Electronic Theses and Dissertations




Josie Currie



Date of Award


Document Type


Degree Name

Doctor of Education



Committee Chair

Reginald Green

Committee Member

Louis Franceschini

Committee Member

Charisse Gulosino

Committee Member

Steven Nelson


The purpose of this study is to investigate relationships between elementary-level educators perceptions of their schools implementation of Greens four-dimensional model of educational leadership and the percentage of students proficient in Language Arts and in Mathematics, averaged over three years. Represented by responses to twenty items selected from the 2013 state-wide administration of the Teaching, Empowering, Leading, and Learning survey in Tennessee (TELL Tennessee), school-level means at 1,187 elementary schools were obtained for each of four five-item scales that were intended to measure each dimension of Greens model. Along with a grand mean computed across all twenty items and denoting a schools overall implementation of the model, all of these data were merged with student achievement outcomes archived by the Tennessee Department of Education and with information related to student and faculty demographic characteristics and employed as control variables. Consistent with previous research, student demographic characteristics proved to be the most important factors in explaining variation in student proficiency. The impact of these factors notwithstanding, higher perceived scores on Greens four-dimensional model of educational leadership nevertheless proved to be associated with higher percentages of proficient students at statistically significant levels, irrespective of subject matter. At the same time and consistent with the school effectiveness literature, it should be mentioned that the inclusion of the Leadership Dimensions scores tended to explain a systematically higher proportion of variance with respect to Mathematics outcomes than Language Arts outcomes.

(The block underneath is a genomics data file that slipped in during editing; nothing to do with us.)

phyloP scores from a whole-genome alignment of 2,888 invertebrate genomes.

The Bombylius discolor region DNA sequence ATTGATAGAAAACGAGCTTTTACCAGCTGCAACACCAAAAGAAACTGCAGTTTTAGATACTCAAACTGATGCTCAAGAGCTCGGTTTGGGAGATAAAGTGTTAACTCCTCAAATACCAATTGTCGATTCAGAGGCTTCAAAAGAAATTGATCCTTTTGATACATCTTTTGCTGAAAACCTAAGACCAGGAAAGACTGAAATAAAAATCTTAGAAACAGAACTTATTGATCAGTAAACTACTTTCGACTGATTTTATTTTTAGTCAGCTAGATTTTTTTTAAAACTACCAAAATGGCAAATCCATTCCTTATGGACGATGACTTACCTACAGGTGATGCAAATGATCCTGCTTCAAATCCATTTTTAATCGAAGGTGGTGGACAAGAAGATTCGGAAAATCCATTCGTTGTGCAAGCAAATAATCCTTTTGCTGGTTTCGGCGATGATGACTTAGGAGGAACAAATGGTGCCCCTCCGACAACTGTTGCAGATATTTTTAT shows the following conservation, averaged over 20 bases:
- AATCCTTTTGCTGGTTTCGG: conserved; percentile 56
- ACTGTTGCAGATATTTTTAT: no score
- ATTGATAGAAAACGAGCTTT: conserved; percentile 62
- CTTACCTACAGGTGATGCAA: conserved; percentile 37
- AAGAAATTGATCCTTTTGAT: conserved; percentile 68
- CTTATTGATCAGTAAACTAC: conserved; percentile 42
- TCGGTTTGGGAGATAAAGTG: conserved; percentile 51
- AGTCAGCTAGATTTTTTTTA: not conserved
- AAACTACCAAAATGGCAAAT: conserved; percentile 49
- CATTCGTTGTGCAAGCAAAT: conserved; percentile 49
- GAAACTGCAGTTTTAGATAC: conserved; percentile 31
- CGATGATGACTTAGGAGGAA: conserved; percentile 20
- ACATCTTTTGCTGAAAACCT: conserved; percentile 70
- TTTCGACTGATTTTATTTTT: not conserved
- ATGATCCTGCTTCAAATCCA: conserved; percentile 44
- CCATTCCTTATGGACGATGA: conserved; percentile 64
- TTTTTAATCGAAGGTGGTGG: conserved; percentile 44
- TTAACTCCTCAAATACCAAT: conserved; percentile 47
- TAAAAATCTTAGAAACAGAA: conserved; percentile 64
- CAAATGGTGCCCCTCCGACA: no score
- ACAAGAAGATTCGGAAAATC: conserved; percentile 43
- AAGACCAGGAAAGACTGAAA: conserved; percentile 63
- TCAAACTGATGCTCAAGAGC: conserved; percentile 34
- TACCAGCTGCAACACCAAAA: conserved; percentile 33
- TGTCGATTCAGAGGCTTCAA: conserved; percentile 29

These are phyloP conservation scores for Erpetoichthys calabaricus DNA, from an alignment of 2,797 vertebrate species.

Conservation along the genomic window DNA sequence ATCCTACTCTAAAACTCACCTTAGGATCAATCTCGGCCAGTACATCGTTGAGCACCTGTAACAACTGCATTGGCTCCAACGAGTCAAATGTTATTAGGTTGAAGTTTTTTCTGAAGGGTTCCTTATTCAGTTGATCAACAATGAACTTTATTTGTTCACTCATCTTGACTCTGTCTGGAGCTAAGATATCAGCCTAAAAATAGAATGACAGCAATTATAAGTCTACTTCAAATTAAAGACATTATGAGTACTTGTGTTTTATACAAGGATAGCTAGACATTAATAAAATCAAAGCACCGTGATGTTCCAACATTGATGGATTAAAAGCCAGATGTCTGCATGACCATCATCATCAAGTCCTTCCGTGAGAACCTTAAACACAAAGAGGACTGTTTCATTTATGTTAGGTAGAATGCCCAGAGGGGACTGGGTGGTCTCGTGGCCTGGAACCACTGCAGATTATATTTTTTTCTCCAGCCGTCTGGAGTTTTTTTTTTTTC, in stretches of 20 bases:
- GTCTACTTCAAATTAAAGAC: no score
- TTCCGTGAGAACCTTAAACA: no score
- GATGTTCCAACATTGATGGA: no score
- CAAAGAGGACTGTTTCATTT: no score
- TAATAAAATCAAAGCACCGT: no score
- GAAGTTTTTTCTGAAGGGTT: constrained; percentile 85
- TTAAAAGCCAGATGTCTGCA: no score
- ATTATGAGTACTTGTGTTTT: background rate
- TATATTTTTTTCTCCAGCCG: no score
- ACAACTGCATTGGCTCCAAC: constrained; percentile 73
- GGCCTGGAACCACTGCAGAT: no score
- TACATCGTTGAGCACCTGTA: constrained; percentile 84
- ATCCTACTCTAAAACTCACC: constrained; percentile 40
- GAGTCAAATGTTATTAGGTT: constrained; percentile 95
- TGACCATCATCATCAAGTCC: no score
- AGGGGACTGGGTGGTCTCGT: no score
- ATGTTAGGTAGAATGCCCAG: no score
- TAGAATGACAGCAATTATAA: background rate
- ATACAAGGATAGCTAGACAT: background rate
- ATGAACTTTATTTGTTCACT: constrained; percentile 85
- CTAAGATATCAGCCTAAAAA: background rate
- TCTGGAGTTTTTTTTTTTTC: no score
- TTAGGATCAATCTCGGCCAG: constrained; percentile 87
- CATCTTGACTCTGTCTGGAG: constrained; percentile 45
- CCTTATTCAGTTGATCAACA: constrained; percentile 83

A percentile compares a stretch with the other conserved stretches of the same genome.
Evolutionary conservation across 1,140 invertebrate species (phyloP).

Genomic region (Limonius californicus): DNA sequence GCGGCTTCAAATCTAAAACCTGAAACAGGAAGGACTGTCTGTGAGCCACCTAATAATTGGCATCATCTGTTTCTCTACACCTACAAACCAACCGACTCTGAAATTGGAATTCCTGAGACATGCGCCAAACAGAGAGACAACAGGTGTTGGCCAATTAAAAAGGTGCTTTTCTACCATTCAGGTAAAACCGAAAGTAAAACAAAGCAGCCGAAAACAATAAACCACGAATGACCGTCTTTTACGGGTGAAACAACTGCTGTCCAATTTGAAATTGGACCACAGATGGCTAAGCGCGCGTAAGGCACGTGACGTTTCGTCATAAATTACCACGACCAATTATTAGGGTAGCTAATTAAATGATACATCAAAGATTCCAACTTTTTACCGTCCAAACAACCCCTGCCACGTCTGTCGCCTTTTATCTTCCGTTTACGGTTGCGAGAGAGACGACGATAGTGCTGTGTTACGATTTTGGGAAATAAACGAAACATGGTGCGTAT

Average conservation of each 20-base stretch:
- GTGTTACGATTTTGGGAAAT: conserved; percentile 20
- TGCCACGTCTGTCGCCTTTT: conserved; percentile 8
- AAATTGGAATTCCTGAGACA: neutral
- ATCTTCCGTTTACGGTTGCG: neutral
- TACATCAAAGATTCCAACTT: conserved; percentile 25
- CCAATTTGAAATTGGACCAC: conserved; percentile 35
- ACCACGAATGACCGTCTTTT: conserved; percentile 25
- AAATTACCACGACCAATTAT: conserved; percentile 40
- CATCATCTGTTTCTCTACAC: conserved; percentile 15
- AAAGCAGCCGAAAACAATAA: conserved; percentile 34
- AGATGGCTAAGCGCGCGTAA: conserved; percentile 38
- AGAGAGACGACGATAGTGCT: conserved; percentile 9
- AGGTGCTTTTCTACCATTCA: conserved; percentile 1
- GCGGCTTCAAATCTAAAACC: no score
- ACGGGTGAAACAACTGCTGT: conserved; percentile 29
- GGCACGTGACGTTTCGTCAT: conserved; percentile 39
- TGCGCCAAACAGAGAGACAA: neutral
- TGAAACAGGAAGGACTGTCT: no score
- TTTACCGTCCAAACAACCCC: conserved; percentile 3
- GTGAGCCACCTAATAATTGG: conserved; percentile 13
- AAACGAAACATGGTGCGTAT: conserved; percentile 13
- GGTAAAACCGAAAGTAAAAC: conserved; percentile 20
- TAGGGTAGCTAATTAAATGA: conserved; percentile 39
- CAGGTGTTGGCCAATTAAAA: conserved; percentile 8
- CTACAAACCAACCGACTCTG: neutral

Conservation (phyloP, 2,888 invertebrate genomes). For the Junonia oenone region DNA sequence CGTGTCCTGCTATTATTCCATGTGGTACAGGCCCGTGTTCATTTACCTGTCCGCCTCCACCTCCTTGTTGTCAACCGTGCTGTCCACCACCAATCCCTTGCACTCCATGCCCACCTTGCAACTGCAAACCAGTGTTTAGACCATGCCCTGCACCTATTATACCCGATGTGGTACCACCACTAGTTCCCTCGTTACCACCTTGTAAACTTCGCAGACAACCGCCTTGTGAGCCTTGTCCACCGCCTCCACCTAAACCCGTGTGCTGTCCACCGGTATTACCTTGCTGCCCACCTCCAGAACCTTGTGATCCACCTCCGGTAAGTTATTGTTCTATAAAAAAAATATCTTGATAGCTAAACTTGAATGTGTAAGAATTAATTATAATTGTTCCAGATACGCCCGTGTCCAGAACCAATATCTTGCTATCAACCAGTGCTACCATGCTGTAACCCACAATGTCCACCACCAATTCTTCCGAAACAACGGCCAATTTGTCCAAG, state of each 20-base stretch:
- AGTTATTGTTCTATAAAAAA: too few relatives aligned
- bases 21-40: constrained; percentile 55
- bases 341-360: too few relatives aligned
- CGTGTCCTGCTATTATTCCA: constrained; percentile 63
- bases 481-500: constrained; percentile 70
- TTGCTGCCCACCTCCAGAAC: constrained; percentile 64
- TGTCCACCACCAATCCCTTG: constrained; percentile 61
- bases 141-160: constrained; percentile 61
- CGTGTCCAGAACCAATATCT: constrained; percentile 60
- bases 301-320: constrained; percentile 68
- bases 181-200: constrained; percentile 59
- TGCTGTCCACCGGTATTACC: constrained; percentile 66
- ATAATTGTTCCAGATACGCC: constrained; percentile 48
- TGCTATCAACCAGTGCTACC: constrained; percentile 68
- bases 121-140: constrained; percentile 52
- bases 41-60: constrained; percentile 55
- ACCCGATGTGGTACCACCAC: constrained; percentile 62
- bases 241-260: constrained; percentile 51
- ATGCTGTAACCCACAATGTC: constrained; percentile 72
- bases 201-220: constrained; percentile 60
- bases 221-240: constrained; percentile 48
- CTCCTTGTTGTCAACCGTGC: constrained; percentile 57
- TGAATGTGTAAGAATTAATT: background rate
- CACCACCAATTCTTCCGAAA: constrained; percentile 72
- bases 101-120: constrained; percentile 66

Data is provided by the student.

Library Comment

Dissertation or thesis originally submitted to the local University of Memphis Electronic Theses & dissertation (ETD) Repository.